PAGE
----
The best solution is to use the ice bath technique in between applying thin coats of polish. This will prevent dents and smudges and seal in your polish faster. Dip your nails into the cold bath for a few minutes until you feel the polish hardening.
Alternatively, use a spray or lamp to set the polish!
Topcoat Touch Ups
Nails Inc I Seche Vite
After you’ve finished painting your nails, it’s important to keep your topcoat with you throughout your vacation. Most topcoats will wear down within a day or two depending on how often you expose your nails to water.
Topcoats will prevent chipping on the first day but will lose strength gradually. Make sure to seal your polish all around the edges and tips to extend your mani and pedi.
Especially if you’re on a beach or poolside vacation, packing your topcoat is critical.
Show off a gorgeous pedi with one of these cute beach sandals!
Gel Polish: Your Saving Grace
Soak Off I Gel Lab Pro
Last but not least, if all else fails, a gel manicure is a permanent manicure and pedicure option. If you’re planning a long vacation, this is your best bet.
Professional salons will offer a wide range of nail designs and colors that are practically bulletproof for at least two weeks. While a gal manicure can be a pricey alternative, it will last longer and appear glossier than your average polish.
Gel polish takes about 2 minutes to dry under the UV light which helps cure the polish to your nails, making it resistant to chips and peeling.
Learn more about why we love gel manicures to get the perfect vacation nails!
Before you head off on your vacation, these manicure and pedicure tips will keep your nail polish looking as fresh as the day you painted it!
Do you have any additional tips on how to make nail polish last longer? Share in the comments!
For more travel beauty tips, please read:
- Vacation Nails that Won’t Chip or Peel: Gel Manicures
- 5 Nail Tools for the Perfect Manicure On The Go
- I’m Obsessed with these 9 Travel-Size Sephora Must Haves
- 8 Natural Beauty Products You’ll Want to Take on Your Next Adventure
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6 Secrets to Make Your Manicure Last Longer
A new manicure is just the thing to help you relax for a few minutes and feel like a million bucks-until a day later when you notice that your fresh coat of paint is starting to chip. You know it’s not going to last forever, but you don’t have to feel like your mani starts to disappear faster than PSY can thrust his hips. What you do before, during, and after your manicure can boost your polish’s staying power-and save money. Follow these easy steps and you’ll look like you just left the salon no matter when you actually last visited.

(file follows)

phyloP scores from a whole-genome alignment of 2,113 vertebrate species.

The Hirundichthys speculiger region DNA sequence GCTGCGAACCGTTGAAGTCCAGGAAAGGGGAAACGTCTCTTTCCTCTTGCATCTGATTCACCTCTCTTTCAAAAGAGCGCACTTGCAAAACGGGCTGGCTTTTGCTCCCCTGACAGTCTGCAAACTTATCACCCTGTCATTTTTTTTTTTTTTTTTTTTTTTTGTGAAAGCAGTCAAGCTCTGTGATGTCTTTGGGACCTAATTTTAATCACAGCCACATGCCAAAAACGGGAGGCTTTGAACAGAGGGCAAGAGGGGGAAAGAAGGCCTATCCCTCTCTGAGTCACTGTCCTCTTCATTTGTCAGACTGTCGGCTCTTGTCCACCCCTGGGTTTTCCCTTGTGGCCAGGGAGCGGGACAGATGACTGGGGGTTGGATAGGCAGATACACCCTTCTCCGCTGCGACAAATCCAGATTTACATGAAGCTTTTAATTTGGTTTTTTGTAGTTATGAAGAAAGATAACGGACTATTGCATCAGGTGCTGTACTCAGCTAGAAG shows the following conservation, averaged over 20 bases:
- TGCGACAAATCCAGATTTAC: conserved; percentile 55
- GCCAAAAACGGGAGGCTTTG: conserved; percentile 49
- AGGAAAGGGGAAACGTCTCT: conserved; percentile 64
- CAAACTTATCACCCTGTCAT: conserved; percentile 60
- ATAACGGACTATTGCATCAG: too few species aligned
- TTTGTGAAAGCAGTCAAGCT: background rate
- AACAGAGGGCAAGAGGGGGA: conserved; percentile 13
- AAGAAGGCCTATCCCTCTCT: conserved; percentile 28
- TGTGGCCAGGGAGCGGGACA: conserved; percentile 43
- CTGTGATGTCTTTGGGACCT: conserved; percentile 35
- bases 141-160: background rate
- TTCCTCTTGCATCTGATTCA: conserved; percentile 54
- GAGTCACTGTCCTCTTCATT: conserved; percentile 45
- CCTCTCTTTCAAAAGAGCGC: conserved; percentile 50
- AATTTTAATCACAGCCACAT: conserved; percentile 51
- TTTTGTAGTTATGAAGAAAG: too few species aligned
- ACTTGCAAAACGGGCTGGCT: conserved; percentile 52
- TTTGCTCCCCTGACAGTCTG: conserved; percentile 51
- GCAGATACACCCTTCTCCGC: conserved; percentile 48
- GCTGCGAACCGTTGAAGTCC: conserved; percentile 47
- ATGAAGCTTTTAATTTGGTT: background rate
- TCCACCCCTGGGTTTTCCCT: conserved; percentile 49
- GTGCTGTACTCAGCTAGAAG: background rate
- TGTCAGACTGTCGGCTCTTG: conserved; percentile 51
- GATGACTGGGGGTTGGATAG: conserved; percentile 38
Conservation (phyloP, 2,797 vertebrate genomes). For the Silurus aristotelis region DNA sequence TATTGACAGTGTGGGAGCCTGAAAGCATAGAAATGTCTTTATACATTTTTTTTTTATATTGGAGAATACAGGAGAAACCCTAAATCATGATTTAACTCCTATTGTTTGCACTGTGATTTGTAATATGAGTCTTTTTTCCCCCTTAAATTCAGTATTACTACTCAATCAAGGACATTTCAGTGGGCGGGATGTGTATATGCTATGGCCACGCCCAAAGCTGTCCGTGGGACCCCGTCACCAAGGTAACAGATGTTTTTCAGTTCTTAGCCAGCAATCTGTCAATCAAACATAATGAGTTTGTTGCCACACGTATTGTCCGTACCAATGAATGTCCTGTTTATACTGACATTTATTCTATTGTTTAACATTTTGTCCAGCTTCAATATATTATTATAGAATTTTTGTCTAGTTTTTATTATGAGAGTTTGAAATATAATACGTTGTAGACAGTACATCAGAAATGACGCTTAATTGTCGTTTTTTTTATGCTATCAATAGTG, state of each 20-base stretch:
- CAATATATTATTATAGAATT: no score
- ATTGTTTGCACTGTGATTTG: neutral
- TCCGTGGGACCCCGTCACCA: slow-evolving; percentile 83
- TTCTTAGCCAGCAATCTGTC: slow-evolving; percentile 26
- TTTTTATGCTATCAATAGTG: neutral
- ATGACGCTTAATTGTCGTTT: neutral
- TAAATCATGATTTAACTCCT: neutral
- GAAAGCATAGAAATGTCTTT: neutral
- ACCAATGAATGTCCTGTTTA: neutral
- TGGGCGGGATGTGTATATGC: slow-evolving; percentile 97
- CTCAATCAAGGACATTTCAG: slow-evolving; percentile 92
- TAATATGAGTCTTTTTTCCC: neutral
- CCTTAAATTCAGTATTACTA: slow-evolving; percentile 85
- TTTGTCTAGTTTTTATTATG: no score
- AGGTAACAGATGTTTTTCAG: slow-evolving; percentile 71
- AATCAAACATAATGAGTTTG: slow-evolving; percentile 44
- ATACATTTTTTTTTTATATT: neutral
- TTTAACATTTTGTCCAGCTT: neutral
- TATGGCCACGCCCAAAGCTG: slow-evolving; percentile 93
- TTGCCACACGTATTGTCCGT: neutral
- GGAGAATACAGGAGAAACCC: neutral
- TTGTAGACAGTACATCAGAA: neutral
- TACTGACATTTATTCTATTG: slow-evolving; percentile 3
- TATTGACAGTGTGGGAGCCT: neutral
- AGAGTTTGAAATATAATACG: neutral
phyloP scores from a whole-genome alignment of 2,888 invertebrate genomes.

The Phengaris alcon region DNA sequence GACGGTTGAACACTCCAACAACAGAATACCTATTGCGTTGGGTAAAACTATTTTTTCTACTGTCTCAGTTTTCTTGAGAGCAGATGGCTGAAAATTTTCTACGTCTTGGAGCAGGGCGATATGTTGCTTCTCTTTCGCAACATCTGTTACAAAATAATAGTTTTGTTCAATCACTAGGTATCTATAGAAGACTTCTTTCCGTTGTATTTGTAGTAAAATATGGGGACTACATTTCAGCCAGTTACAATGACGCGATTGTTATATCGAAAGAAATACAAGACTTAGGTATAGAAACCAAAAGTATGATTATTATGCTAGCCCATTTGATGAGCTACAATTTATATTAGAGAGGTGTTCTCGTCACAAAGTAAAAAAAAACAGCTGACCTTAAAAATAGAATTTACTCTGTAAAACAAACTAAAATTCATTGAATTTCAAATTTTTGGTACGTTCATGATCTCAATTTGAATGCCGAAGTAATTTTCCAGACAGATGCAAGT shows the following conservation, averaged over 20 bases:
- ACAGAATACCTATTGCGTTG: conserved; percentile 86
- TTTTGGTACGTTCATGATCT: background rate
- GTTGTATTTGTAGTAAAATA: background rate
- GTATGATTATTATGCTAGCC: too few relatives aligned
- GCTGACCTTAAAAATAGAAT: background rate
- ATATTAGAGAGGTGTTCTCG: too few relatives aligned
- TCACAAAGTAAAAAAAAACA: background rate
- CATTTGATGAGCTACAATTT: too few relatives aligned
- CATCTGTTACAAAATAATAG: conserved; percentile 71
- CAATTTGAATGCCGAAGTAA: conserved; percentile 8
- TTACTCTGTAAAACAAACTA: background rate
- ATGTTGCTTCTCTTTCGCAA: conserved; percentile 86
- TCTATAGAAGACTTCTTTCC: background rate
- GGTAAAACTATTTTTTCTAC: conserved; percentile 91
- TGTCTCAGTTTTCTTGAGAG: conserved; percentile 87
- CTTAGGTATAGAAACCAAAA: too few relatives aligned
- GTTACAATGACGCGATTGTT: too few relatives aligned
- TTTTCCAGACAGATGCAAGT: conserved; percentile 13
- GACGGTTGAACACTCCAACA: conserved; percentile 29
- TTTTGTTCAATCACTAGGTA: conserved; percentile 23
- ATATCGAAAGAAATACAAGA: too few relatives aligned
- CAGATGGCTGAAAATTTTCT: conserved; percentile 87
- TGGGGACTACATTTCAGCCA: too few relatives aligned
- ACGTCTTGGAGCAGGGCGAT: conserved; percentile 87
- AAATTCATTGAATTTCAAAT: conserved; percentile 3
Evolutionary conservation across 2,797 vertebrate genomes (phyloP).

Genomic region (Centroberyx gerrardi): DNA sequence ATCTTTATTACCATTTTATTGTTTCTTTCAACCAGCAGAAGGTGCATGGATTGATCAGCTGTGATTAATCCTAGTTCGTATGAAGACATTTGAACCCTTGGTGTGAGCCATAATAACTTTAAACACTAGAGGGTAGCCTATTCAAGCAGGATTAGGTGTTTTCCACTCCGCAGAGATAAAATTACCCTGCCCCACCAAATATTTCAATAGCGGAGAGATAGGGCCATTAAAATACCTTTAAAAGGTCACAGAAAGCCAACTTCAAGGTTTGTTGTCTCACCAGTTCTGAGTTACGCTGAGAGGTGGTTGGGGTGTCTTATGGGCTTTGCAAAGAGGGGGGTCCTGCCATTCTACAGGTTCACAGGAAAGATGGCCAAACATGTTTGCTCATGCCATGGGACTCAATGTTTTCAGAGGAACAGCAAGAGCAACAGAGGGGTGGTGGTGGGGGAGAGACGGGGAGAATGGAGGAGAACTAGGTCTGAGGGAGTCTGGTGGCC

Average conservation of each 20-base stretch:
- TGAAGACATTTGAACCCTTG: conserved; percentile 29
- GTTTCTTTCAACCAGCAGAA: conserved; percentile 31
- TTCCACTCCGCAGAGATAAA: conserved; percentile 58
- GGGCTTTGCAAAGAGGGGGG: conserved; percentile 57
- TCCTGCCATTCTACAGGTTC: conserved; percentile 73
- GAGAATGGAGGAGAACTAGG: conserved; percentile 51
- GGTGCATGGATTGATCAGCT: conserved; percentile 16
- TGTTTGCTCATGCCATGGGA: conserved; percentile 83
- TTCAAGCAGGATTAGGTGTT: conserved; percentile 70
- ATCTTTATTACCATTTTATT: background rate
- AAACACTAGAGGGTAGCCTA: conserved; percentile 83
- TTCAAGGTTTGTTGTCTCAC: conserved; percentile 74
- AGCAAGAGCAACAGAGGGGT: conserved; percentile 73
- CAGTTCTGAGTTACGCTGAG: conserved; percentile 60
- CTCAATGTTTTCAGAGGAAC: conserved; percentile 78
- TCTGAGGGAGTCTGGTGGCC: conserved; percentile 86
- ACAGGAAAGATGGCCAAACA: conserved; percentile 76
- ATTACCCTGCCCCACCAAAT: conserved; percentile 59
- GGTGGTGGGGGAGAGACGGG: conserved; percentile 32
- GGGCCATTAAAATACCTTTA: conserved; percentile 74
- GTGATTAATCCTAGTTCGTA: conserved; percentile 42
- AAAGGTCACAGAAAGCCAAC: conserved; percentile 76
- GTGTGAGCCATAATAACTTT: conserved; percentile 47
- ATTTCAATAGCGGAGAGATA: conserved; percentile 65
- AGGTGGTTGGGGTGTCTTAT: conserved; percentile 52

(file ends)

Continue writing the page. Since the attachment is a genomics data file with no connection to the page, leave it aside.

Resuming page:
Scrub Tooth and Nail
A toothbrush is the ultimate secret weapon when it comes to beauty, doing everything from exfoliating lips to grooming unruly eyebrows to smoothing down baby hairs when you pull your mane back into a high ponytail. Now add making fingernails pearly white to its who-knew-you-could-do-that list. “Remove dirt and grime by brushing nails clean with an old dry toothbrush and whitening toothpaste for a refreshing feeling that whitens and brightens,” says Jenna Hipp, celebrity manicurist and OpenSky.com insider. After rinsing and thoroughly drying your hands afterward, feel free to moisturize, but be sure to swipe your nails with vodka to remove any oils that will prevent your polish from sticking. While you’re at it, switch from cuticle oil to a water-based balm to keep your cuticles moisturized and your polish in place.
Bypass the Bath
Calling all conspiracy theorists: The relaxing hand soak that most nail salons include as part of your manicure may actually be shortening the life of your polish, causing you to come in more often. “As your nails absorb the water, their natural shape expands,” says Faina Ritz, founder and chemist of Duri Cosmetics. “Then the nails are polished, and when that water evaporates, the nail contracts, causing the polish to chip and crack.” As soothing as the soak may feel, skip it.
Monitor the Heat
Ultraviolet lamps used at salons help your nails dry faster-and cause them to chip faster too. “Polish takes up to twelve hours to fully dry and harden, and any sort of heat during that time will interfere with the curing process,” says Shannon Dalbo, beauty trend forecaster for GBS The Beauty Store. Use your salon’s air dryer, which uses cool air, to ensure that you don’t leave with wet nails. Then, for the next 12 hours, avoid washing with warm or hot water (use cool instead), using saunas or hot showers, and even blowing your nails with your breath since it’s warm, Dalbo recommends.